Communication is integral for any accounting firm, no matter the size. Without clear communication – both internally and externally – chaos is bound to occur. That’s why it’s essential to remember that while we might use automation to facilitate communication, automation will never replace communication.
Many firms have made the leap to an automated workflow tool that allows reviewers to enter review notes for preparers and track those review notes as they are addressed or resolved.
While this feature can help facilitate communication between the preparer and reviewer, unfortunately, some reviewers use these notes as a means of not having to actually talk to staff members. When they’re used as a means to “train” new staff, an extensive list of review notes is more a source of frustration for struggling preparers than a learning opportunity.
Review notes, whether handwritten or digital, do not take the place of training and coaching. Reviewers still need to supplement review notes with verbal discussion.
The fact that the preparer and reviewer are not in the same office is not an excuse. Technology allows teams to work remotely, but that doesn’t remove the need for “face-to-face” communication. Video conferencing is an excellent alternative to in-person review meetings.
These conversations are how new staff members grow and develop. They are how relationships are built.
Automated review notes can help your firm transform to a paperless model and streamline procedures, but they aren’t an excuse to side-step talking to the people you are supervising.
In the last few years, several tools have digitized and automated the process of collecting client documents, obtaining signatures, delivering tax returns and more. Data collection and processing may be automated but applying expertise, using judgment and building client relationships is not.
It’s as essential as ever to have strong written communication skills to translate your insights into compelling documents and strong oral communication skills that allow you to convey pertinent financial information to executive teams and stakeholders. We’re living in a time of unprecedented access to information, yet all of this information is just noise if it's not communicated effectively.
Automation can free up a lot of time spent on the front and back end of your client engagements, but technology isn’t just about helping us do the same work faster. It should give us the time and opportunity to connect with clients in a way that brings them more value.
That value doesn’t come from automated reminders asking your clients to upload their tax documents or sign an engagement letter. It comes from having a deeper understanding of what is keeping your clients up at night and providing sophisticated advice and analysis that helps them solve those problems.
Technology might improve the mechanics of communication, but it cannot replace the human element. For some, this reality may require cultivating a broader range of relationship skills.
We can’t look at it as we “have to” talk to a client but as an opportunity to make connections and build relationships. Do your communication skills need a tune-up? Here are 8 key areas to work on:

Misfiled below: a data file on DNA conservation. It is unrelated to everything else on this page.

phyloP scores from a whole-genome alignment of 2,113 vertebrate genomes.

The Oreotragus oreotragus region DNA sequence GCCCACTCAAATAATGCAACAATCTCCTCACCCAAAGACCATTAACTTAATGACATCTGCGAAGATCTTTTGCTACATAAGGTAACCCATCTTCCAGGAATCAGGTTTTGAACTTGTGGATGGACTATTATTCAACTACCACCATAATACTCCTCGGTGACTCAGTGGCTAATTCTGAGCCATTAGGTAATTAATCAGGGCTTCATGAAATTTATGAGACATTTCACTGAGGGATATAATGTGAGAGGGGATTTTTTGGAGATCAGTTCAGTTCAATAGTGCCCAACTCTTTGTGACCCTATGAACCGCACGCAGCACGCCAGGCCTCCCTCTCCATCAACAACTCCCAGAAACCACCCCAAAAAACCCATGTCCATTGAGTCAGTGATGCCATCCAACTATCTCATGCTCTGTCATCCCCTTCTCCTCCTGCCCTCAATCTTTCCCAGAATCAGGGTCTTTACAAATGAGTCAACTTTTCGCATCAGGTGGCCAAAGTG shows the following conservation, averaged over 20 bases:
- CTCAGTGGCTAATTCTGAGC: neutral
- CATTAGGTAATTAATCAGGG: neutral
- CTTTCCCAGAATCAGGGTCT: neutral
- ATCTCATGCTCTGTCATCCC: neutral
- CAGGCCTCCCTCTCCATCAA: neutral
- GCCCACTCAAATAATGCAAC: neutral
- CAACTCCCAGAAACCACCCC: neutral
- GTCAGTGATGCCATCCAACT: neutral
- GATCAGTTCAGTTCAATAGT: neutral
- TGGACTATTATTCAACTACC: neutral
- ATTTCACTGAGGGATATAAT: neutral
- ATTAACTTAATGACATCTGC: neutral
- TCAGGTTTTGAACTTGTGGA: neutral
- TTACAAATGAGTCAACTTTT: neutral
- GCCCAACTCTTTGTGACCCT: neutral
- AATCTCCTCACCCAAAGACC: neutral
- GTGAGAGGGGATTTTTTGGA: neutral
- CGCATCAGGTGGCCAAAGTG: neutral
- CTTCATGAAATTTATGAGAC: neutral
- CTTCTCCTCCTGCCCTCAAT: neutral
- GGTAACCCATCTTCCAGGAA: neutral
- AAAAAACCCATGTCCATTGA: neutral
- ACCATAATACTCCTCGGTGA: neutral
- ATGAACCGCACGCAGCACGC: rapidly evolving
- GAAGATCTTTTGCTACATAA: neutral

1. Storytelling. Whether talking to a co-worker or a client, you want to present information in an interesting way. Nothing helps a person build a picture in their mind better than hearing about a real-life scenario. Tell a story through your analysis of financial information.
2. Eye contact. Make eye contact with the person you are talking to. Eye contact indicates you are focused and paying attention.
3. Credibility. When someone asks a question, it’s ok to say you don’t know the answer. Never make something up to avoid looking unprepared and always admit when you are wrong. Credibility is of utmost importance in the accounting profession.
4. Active listening. Make sure you hear the other person’s point of view during a discussion. Give your full attention rather than thinking about what you’ll say next.
5. Communicate solutions. Clients look to their accountants for answers to help achieve their goals. Make sure you know what they are and communicate your solutions in a way they’ll understand.
6. Slow down. It’s easy to breeze through what you want to say without making sure the other person understands. Take a breath and slow down. It may seem counterintuitive, but it will save time in follow-up questions or missteps in the long run.
7. Confidence. Be confident when you talk to clients and staff members. Confidence does not mean arrogance. Confidence comes from doing your homework and being prepared.
8. Give feedback. Being able to give and receive feedback is an important communication skill.
With much of the number crunching and counting being performed by bots, AI and machine learning, the marketplace is already demanding that CPAs know how to leverage knowledge to provide insight and connect with people.
If you want to remain relevant while automation disrupts the profession, you need to develop and refine a skillset that cannot be automated. Machines are excellent at performing routine tasks, but catering to the needs of an individual is a uniquely human ability.
The original article appeard on the Boomer Consulting blog.
About Arianna Campbell
As a Director with Boomer Consulting Inc., Arianna helps accounting firms challenge the status quo by leading process improvement initiatives that result in increased profitability and client satisfaction. She also facilitates the development and cultivation of future firm leaders in The P3 Leadership Academy™ Academy. Internally, she blends concepts from Lean Six Sigma and leadership development to drive innovation and continuous improvement within the company.